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The peak body for emergency medicine in Australia has called for strengthened health care to manage the growing use of methamphetamine and its impact on emergency departments, including better use of data to direct resources into improving timely access to expert drug treatment services.

The recommendations are made in the Australasian College for Emergency Medicine’s submission to a New South Wales government-commissioned inquiry into the drug ‘Ice’ and other amphetamines.

NSW government data shows hospitals are grappling with a nearly ninefold increase in methamphetamine-related emergency department presentations, and a 1,350% increase in methamphetamine-related hospitalisations over the past seven years.

“The Government’s own data shows that the number of methamphetamine related presentations to emergency departments across metropolitan and regional communities is sky-rocketing,” ACEM NSW Faculty Chair Dr Chris Trethewy says.
“Unfortunately, access to specialist treatment and support services has not kept pace with this demand. In those communities where these services don’t exist, the alternative is to seek help from the emergency department – but few are resourced to manage either the increase in presentations or to provide specialised drug treatment. This problem exists across metropolitan as well as regional and rural NSW.”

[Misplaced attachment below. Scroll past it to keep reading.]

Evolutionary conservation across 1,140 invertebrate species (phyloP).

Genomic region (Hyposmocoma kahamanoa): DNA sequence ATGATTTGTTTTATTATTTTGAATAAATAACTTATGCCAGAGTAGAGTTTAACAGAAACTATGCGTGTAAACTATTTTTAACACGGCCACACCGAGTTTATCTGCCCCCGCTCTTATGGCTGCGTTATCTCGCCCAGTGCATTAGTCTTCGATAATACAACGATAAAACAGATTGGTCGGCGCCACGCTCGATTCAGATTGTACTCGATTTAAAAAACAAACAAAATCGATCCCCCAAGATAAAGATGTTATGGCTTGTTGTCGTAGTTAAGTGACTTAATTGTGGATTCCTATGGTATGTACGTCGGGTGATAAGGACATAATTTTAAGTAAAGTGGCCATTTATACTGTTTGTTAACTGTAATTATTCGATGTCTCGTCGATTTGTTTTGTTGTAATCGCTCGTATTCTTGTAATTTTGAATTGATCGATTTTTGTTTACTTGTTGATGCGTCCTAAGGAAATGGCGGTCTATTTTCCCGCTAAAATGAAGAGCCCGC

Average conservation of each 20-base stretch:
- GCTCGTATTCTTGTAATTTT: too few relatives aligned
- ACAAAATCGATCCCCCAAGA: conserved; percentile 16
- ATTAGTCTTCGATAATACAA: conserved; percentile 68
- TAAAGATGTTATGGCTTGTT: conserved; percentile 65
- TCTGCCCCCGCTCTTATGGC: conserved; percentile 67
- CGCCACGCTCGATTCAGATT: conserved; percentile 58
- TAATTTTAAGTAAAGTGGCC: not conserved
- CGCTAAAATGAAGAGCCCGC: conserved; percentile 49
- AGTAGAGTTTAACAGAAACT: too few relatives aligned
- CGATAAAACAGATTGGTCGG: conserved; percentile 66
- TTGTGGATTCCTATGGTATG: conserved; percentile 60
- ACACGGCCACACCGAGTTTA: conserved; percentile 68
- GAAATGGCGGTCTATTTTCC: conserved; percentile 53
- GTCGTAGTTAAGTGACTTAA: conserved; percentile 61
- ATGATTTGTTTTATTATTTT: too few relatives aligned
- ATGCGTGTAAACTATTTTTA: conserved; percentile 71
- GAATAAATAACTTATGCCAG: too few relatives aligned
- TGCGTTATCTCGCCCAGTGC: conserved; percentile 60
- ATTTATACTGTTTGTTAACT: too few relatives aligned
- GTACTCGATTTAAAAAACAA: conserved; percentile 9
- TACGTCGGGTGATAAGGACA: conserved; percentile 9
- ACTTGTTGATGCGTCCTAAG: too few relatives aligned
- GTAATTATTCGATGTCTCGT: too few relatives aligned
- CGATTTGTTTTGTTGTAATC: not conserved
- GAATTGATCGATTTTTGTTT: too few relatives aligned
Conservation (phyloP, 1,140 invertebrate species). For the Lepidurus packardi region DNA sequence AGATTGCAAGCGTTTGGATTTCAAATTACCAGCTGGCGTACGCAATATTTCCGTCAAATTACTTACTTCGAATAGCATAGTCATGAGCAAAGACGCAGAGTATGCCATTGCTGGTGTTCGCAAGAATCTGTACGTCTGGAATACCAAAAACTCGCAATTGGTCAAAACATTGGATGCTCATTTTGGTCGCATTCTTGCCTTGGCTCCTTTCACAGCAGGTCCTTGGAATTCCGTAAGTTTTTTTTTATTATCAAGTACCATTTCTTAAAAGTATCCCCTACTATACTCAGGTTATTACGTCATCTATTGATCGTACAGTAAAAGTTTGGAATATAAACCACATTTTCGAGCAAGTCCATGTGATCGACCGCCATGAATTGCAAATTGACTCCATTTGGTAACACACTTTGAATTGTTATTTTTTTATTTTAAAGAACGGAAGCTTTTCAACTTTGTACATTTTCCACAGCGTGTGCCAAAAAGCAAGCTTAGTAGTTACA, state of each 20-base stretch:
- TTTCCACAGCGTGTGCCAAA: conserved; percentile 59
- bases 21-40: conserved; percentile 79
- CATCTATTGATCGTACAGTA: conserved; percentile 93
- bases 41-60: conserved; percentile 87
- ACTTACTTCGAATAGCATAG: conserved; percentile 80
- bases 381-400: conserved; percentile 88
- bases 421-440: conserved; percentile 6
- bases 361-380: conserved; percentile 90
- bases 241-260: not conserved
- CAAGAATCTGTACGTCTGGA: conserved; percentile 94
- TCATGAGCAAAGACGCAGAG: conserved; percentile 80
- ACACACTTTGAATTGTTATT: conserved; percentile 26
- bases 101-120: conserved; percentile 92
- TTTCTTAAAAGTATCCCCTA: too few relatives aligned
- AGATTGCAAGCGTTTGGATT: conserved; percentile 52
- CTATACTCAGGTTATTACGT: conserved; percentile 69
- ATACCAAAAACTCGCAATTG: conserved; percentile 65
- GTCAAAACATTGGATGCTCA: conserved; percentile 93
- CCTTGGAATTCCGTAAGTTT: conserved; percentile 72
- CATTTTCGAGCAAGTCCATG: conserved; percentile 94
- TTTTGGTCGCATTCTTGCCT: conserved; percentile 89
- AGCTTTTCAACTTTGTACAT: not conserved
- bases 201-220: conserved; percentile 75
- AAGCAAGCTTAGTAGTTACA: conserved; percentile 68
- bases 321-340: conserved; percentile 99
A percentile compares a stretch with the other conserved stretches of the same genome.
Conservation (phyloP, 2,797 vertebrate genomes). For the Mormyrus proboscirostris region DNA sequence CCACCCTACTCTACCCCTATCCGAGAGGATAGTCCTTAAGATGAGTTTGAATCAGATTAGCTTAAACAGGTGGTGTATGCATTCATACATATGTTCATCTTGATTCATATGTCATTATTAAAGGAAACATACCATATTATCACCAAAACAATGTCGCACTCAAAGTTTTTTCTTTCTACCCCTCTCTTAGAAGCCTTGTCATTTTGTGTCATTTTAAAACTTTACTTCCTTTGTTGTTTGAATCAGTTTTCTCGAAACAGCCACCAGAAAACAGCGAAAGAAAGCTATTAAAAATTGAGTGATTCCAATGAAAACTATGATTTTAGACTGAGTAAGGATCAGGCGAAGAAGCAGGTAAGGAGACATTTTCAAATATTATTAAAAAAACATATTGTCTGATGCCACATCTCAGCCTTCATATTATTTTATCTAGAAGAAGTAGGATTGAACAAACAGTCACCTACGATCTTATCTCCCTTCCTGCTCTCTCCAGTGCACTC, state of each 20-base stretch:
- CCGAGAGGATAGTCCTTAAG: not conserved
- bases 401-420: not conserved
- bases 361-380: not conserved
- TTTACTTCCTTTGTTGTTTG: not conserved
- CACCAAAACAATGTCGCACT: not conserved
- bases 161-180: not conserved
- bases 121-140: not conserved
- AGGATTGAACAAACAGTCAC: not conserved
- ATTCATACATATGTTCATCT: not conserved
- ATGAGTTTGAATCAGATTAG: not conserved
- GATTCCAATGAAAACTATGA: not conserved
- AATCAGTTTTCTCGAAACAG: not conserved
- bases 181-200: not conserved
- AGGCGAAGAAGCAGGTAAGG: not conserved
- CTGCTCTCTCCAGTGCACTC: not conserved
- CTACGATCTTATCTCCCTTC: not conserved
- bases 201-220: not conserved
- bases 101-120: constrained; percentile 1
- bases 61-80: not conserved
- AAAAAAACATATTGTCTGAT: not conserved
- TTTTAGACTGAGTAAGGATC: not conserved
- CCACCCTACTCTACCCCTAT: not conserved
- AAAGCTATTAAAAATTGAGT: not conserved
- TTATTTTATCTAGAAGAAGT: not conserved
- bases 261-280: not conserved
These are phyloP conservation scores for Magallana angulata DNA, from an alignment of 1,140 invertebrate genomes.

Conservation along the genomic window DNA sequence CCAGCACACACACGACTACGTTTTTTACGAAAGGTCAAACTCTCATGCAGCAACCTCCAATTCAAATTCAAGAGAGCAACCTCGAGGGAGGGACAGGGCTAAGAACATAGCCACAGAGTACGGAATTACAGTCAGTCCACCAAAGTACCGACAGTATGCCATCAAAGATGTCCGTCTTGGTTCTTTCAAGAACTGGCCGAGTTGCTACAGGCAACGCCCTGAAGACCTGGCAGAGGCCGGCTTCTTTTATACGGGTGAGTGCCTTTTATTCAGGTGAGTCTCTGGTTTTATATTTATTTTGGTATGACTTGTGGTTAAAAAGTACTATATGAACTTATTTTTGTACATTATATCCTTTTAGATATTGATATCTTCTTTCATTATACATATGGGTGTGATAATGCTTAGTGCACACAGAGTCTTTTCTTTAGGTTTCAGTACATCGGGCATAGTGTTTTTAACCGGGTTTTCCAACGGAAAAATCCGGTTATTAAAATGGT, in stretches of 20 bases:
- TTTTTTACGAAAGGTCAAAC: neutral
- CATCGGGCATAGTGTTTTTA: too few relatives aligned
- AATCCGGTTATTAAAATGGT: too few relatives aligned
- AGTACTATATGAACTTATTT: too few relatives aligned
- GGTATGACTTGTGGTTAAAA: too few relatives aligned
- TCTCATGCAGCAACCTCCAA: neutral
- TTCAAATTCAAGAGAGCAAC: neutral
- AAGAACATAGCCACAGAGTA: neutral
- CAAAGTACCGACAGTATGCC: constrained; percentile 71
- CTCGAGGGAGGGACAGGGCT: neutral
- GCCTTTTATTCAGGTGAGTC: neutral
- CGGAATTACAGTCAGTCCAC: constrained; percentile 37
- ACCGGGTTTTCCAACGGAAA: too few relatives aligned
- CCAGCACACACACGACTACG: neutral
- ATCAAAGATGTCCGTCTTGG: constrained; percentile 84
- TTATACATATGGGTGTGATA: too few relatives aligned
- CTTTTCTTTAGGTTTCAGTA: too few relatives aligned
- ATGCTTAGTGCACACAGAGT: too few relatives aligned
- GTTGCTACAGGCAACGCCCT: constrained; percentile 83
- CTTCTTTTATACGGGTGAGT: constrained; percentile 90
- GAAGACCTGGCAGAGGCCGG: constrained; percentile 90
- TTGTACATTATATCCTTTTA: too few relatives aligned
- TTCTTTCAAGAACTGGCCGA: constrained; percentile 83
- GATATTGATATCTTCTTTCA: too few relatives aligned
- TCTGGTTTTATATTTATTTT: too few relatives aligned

ACEM’s own data shows that methamphetamine related patient presentations represented 2.3% of emergency department presentations in NSW last year. These patients are resource intensive and complex to manage; they are predominantly male, acutely intoxicated, mentally unwell and require physical and mechanical restraint for their own safety and the safety of other patients and staff.
ACEM has called for strengthening existing data resources and using the evidence base, including ACEM sourced data, to improve pathways to specialist drug treatment services for methamphetamine use.
The peak body has also called for:

  • Increased funding and resourcing of emergency departments to safely manage methamphetamine-related presentations.
  • Government planning and resourcing decisions to support current trends in demand for emergency department and community-based services.
  • Policy change to prioritise harm minimisation and access to health care in the first instance, rather than a ‘problem’ that elicits a criminal justice response.

Download ACEM’s submission


ACEM is the peak body for emergency medicine in Australia and New Zealand, responsible for training emergency physicians and advancement of professional standards.
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